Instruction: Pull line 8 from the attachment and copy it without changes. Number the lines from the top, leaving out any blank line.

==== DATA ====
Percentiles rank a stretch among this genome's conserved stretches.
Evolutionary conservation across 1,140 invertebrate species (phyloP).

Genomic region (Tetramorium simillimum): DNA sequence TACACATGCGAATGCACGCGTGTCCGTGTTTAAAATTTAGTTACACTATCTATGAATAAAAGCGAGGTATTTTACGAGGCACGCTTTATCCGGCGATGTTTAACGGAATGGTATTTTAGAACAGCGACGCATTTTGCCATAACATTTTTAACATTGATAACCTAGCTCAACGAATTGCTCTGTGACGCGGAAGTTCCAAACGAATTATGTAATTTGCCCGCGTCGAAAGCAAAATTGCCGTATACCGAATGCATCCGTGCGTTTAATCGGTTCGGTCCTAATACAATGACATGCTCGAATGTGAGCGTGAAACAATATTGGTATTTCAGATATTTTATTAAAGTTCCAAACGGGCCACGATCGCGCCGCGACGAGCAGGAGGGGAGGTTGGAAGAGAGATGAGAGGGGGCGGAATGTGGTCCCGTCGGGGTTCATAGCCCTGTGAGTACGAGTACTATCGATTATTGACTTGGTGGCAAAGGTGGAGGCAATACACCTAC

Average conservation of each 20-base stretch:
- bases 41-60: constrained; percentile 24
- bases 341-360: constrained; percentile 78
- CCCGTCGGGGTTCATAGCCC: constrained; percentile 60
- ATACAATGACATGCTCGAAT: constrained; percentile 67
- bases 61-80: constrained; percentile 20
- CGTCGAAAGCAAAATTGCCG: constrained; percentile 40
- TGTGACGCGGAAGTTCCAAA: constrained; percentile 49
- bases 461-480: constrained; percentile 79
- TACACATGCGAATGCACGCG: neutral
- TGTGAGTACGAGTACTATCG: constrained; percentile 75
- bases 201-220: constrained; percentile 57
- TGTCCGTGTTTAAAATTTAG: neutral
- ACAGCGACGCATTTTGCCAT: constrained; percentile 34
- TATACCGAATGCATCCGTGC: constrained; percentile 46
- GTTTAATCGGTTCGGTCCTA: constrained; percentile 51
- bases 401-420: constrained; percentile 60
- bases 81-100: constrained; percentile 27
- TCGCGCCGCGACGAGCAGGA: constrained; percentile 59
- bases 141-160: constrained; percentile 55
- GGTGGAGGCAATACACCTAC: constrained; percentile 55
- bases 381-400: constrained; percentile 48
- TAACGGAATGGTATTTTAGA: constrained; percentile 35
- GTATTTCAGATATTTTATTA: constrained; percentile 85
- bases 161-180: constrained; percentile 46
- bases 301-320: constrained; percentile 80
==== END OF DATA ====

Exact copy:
- ATACAATGACATGCTCGAAT: constrained; percentile 67